Climate Tech Investment Falls 40% in 2023

As economic uncertainty and geopolitical conflict dent investor confidence, Climate Tech investments from venture capital and private equity fell 40% in 2023, according to PwC’s 2023 State of Climate Tech report.

The report analysed over 8,000 climate tech start-ups and over 32,000 deals worth more than US$490 billion. PwC said its underlying dataset, PwC’s Climate Tech Investment Index, has been significantly expanded this year, with nearly double the number of start-ups tracked and a broader range of deal types examined compared to last year.

It found that the fall in climate tech investment was significantly smaller than the VC and PE average fall of 50% across sectors. As a result, the share of VC and PE funding going into climate tech continued to rise, accounting for more than 10% of private market start-up investments in 2023, up from 7% in 2018.

There are also signs that climate tech investment is becoming more mainstream, with seasoned climate investors (who have invested in five or more climate tech deals) taking up a smaller share of the total number engaging in climate tech, as the share of first-timers increases. Meanwhile, for the first time, more deals are happening at the mid-stage than at the early stage.

Emma Cox, Global Climate Leader, PwC UK remarked: “The development and scale-up of climate technology is an essential part of meeting the climate challenge. So, while it is not surprising that absolute levels of investment in climate tech have fallen along with the market, it is concerning.”

“The good news is that the sector has performed well in relative terms, with investment falling less than in other areas. It is also encouraging to see a shift in the balance of investments towards technologies that can cut emissions the most. Now we need to see that shift continue, coupled with an increase in the absolute levels of investment in all technologies with the potential to cut emissions.”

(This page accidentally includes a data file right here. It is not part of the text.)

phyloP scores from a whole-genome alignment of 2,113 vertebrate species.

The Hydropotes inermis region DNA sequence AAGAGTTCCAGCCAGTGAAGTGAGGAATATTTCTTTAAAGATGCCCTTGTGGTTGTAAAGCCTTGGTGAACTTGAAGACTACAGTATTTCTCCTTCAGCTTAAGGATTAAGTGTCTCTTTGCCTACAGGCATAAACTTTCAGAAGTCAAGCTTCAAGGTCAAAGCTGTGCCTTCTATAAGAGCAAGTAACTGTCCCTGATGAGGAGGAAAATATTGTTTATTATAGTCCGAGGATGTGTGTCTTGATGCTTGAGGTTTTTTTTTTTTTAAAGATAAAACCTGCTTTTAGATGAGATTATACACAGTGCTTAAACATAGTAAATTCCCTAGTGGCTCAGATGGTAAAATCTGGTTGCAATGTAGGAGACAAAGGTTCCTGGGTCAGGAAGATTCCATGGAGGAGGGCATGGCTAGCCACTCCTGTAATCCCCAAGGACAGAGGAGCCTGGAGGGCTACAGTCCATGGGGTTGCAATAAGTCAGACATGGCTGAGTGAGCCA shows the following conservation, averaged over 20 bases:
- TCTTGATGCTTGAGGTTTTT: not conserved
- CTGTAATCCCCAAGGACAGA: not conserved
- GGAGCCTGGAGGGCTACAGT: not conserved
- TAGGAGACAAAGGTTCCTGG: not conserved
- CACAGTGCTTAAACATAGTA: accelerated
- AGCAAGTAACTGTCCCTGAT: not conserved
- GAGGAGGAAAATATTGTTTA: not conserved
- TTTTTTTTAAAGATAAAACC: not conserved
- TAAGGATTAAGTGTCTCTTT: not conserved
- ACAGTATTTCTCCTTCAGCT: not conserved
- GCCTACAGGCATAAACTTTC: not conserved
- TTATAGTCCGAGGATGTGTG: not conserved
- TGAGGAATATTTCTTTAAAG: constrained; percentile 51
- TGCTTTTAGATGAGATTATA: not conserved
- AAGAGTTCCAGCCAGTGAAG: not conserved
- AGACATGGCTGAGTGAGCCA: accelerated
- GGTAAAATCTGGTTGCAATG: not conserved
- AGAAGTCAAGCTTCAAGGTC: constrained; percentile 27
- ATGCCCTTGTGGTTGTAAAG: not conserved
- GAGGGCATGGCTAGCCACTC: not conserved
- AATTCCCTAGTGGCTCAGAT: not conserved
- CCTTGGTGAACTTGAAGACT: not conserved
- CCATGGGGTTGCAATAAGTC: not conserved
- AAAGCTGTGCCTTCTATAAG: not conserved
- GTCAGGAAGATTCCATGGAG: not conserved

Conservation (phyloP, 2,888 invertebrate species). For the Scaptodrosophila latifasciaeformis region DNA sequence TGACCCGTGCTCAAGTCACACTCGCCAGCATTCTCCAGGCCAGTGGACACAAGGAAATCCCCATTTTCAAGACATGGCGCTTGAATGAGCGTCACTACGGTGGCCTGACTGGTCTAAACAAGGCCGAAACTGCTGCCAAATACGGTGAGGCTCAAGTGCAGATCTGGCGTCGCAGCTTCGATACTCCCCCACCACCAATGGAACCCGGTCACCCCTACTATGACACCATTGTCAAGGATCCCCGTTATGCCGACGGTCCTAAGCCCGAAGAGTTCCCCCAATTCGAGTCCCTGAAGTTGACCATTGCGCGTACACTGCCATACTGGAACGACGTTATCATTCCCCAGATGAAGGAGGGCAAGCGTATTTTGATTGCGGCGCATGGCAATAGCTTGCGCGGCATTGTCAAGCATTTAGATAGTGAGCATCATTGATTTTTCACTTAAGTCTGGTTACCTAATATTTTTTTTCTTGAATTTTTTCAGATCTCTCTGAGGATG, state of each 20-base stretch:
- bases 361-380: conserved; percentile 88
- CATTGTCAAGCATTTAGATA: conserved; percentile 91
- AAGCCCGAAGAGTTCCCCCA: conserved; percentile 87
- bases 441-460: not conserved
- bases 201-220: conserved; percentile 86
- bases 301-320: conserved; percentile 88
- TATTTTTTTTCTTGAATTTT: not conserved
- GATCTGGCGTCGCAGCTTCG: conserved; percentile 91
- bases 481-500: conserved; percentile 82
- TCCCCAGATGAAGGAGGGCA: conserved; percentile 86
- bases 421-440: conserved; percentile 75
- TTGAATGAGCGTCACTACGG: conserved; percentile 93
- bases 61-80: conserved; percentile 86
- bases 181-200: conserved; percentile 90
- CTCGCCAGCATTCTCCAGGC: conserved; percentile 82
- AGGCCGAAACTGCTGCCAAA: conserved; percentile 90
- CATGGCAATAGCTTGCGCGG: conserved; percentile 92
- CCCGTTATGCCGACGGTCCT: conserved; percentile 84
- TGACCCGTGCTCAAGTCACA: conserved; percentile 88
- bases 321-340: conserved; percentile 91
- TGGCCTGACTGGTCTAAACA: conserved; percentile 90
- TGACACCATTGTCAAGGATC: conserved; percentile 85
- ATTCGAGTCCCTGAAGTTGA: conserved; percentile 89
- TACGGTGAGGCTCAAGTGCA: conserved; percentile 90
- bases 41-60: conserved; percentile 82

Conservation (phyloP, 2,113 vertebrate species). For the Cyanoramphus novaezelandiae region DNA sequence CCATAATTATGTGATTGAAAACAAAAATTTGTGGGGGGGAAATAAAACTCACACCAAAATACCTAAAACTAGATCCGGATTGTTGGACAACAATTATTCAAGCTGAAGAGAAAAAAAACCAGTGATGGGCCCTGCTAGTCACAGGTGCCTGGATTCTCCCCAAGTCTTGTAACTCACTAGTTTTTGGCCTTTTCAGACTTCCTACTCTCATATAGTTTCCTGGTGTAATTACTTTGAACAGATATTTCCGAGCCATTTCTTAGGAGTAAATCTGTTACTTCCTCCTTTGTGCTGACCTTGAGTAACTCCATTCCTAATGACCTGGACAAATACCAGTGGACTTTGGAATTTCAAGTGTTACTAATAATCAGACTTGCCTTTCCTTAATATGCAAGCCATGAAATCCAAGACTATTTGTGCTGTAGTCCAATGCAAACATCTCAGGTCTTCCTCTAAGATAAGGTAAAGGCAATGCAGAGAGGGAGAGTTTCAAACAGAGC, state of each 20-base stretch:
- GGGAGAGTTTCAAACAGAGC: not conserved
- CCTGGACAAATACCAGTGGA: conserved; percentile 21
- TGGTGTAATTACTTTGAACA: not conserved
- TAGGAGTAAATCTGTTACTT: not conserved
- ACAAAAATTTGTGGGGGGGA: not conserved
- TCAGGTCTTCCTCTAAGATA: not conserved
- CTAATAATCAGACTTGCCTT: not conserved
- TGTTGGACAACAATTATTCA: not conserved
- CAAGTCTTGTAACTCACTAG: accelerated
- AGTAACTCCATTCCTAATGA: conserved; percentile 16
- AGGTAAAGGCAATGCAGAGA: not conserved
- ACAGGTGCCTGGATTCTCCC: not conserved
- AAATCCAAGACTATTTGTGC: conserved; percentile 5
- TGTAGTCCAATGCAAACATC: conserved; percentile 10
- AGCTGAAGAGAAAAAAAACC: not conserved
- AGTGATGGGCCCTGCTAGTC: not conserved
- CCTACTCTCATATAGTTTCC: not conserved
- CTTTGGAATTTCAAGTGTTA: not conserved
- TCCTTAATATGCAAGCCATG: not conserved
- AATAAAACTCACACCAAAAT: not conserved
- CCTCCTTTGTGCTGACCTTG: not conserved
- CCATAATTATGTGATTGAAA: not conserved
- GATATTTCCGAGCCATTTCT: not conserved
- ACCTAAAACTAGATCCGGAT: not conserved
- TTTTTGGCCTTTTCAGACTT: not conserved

Emissions Reduction Startups Lifted

Other key findings and themes from the report noted a shift towards greater efficiency in spending for emissions reduction.

Previous reports have noted that investment is not being allocated in proportion to emissions reduction potential of technologies – with a disproportionate share of investment going to technology with lower potential. While that pattern is still true, PwC says there is an encouraging shift in the right direction.

A notable change has occurred in the industrial sector, which accounts for more emissions than any other sector of the economy (34%). Investors directed just less than eight percent of climate tech venture funding to industrials between 2013 and Q3 2022. The share of investment into the industrial sector has almost doubled to 14% between Q4 2022 and Q3 2023.

Although overall investment numbers are down, the report noted a rise in the share of climate tech PE/venture capital and grants that investors are putting into startups working on higher emissions reduction potential technologies.

For example, solar power’s share of investment is proportionally up 24%; while green hydrogen is up 64%. Carbon capture, utilisation, and storage is up 39% since 2022 although it still represents less than two percent of total climate tech funding.

The proportion of capital going to technologies with relatively lower potential to reduce emissions has fallen, with light-duty battery electric vehicles’ proportional share of investment down 50% since 2022, and micromobility down 38%; though mobility in its different forms still accounts for 45% of investment.